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John had second thoughts about Jesus. 

Herod had tossed John in jail. Sitting in the dark amid filthy straw on the floor of a windowless cell, John had plenty of time to think back on the ministry that had gotten him into this fix.
His focus had been crystal clear. The Messiah was coming. Everything he did, and everything he said, was devoted to preparing himself and the people of Israel for the Messiah’s arrival.
Edward Hopper’s “Hotel Room”
John lived in strict self-denial. A backwoods hovel served as his home address. His wardrobe consisted of tattered, ill-fitting castoffs. And he foraged for food that many of us would use Roundup to kill and call Orkin to exterminate.
His sermons were hair-raising, guilt-inducing, and terrifying rants.
Riled by what he saw as his listeners’ moral laxness and spiritual insincerity, John called them a bunch of snakes. He was sure that the Messiah’s coming meant a final settling of accounts. God’s wrath would consume those that didn’t measure up. 

So John’s message to the crowd was clear. Clean up your act before it’s too late.
Jesus had come to John to be baptized. John initially balked. Here was the Messiah that he’d been waiting for. Surely Jesus should baptize him. But Jesus insisted and John relented.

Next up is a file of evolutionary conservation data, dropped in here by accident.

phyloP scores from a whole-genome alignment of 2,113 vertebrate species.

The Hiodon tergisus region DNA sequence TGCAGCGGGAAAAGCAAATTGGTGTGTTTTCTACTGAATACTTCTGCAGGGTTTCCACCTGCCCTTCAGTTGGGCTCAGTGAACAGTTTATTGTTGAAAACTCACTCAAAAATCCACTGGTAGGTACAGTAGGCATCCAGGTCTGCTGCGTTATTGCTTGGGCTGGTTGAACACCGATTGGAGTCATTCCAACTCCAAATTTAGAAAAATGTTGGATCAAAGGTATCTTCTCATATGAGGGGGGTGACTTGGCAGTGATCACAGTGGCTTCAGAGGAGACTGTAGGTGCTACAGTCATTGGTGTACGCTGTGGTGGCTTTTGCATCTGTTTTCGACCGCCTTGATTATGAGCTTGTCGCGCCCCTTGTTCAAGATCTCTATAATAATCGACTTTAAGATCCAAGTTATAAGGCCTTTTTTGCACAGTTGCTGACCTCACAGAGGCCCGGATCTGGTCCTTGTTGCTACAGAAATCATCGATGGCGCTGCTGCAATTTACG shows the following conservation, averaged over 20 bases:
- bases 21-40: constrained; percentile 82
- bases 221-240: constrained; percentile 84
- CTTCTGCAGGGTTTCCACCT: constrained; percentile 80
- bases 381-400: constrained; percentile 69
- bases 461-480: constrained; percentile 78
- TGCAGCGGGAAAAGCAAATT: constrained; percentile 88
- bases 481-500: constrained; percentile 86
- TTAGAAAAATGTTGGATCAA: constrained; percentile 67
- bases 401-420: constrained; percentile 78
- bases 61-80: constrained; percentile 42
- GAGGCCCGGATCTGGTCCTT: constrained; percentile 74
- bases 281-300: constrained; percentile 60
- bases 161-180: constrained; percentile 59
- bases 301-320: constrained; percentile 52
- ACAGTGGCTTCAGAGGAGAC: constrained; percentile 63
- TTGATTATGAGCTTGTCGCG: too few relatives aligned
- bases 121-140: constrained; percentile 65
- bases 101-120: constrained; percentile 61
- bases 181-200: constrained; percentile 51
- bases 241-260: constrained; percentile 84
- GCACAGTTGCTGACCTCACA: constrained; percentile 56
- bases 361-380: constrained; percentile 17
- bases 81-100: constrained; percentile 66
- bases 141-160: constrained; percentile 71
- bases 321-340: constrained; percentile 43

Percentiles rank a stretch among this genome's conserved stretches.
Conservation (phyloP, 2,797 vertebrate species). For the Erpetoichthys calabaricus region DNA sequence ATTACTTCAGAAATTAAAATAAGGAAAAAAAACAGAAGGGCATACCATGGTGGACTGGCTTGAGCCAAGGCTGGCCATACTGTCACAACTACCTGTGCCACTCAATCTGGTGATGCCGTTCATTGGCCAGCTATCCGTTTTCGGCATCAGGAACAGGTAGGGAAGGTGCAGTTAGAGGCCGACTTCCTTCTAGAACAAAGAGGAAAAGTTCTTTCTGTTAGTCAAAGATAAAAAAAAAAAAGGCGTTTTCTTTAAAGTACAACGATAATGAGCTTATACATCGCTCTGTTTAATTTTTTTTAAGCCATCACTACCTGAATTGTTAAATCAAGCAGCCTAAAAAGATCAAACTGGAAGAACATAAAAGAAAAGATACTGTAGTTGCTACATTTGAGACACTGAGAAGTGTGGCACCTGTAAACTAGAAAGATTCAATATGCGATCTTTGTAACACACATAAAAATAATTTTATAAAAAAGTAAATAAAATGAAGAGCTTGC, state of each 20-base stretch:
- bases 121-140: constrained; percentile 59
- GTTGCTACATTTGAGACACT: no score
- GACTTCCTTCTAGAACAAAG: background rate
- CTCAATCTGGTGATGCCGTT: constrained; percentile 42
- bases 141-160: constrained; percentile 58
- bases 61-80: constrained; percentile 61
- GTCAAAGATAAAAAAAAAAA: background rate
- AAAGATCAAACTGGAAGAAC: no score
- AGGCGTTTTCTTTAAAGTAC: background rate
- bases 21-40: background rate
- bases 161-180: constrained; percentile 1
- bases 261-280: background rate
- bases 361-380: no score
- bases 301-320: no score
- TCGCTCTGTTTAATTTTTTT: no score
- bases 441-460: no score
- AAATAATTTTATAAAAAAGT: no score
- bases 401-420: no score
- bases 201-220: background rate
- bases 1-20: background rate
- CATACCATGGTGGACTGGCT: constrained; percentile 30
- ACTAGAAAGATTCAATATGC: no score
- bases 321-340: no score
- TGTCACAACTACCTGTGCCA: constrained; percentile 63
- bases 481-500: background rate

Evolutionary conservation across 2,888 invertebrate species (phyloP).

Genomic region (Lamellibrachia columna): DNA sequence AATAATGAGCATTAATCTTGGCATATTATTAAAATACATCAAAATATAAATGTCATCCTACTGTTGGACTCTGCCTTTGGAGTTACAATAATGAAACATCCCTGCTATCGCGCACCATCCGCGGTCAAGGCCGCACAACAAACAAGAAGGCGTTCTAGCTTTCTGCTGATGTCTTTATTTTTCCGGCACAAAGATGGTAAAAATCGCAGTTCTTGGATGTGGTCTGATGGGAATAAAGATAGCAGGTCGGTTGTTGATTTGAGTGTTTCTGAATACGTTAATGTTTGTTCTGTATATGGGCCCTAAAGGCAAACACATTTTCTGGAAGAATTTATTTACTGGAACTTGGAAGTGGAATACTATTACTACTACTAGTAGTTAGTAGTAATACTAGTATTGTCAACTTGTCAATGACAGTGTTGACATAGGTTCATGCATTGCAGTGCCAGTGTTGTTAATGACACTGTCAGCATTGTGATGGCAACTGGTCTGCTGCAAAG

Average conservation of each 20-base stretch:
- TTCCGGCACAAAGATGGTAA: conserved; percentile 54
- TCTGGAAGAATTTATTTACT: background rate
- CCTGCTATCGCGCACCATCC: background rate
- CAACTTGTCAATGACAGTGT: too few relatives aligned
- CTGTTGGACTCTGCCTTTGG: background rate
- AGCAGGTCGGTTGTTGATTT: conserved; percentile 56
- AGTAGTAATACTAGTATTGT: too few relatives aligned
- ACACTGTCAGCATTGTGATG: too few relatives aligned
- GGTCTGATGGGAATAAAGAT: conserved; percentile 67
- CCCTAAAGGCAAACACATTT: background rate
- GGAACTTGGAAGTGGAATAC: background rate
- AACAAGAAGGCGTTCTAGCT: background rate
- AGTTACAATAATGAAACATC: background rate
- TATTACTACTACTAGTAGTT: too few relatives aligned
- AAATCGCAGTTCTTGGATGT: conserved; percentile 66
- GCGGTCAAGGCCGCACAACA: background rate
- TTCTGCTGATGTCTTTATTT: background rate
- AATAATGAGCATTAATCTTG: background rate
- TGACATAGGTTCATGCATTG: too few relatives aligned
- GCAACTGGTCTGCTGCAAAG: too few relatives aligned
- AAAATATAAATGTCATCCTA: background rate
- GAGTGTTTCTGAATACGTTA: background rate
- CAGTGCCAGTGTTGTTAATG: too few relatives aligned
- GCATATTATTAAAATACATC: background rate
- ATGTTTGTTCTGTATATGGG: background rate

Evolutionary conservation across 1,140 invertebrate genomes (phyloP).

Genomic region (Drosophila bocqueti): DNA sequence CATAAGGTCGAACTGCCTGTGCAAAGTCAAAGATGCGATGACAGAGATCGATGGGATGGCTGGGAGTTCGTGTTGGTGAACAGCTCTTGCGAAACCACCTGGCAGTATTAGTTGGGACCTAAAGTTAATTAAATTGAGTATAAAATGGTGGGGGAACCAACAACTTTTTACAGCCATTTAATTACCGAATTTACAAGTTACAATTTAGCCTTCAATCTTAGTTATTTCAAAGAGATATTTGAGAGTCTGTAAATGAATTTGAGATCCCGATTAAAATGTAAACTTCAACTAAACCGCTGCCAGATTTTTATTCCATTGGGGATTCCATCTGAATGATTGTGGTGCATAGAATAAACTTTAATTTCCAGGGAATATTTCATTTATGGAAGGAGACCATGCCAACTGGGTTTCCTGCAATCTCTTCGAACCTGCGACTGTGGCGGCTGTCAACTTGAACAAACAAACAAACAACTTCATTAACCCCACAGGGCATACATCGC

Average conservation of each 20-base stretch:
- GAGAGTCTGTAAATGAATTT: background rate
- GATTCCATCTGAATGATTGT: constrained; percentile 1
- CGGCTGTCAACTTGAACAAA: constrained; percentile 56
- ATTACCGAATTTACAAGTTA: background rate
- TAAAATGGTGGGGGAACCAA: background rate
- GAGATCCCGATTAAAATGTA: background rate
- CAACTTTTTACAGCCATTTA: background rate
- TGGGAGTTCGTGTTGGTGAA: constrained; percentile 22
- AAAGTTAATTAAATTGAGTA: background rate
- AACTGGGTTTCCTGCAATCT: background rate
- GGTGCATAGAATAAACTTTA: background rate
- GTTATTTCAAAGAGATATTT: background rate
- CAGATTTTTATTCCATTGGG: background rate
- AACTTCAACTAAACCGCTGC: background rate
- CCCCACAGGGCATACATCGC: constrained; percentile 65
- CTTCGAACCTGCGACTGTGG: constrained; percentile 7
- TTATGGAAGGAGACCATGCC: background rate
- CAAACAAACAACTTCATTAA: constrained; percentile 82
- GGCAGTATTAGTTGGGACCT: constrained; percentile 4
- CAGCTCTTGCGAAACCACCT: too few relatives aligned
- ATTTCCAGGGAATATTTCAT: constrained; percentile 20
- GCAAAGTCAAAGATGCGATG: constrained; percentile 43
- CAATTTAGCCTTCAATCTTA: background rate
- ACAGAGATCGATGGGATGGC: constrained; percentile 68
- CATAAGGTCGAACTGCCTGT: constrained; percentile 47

We don’t know much about John’s ministry from that day on. He ran afoul of Herod, criticizing him for marrying into the family. His persistent bluntness landed him in the royal dungeon.
Before his arrest, John probably heard, or at least heard about, Jesus’s teaching. Even more to the point, John likely heard reports about Jesus’s actions.
Renoir’s “The Luncheon of the Boating Party”
In contrast to John’s ascetical severity, Jesus was a regular party guy. And it’s not just that he ate and drank enough for religious leaders to call him a glutton. It was the company he kept. Tax collectors. Women of ill repute. Deadbeats. Cynical hipsters. Shady hedge fund managers.
These were the very people that John had scolded. The Messiah was supposed to mop the floor with the moral slobs and spiritual bums. And here Jesus was eating dinner with them like they were joined at the hip.
All of this gave John serious second thoughts. So, from his darkened cell he sent some of his followers to put the question directly to Jesus himself. Are you really the Messiah? (Luke 7:20)
Frederick Buechner paraphrases Jesus’s response like this:
“You go tell John what you’ve seen around here. Tell him there are people who have sold their seeing-eye dogs and taken up bird-watching. Tell him there are people who’ve traded in aluminum walkers for hiking boots. Tell him the down-and-out have turned into the up-and-coming and a lot of deadbeats are living it up for the first time in their lives. And three cheers for the one who can swallow all this without gagging” (Luke 7:22-23).*
We don’t know what John thought of all this. But we do know that, for John and probably for many of us, accepting Jesus as the Messiah includes coming to know a God that we have misunderstood in a very big way.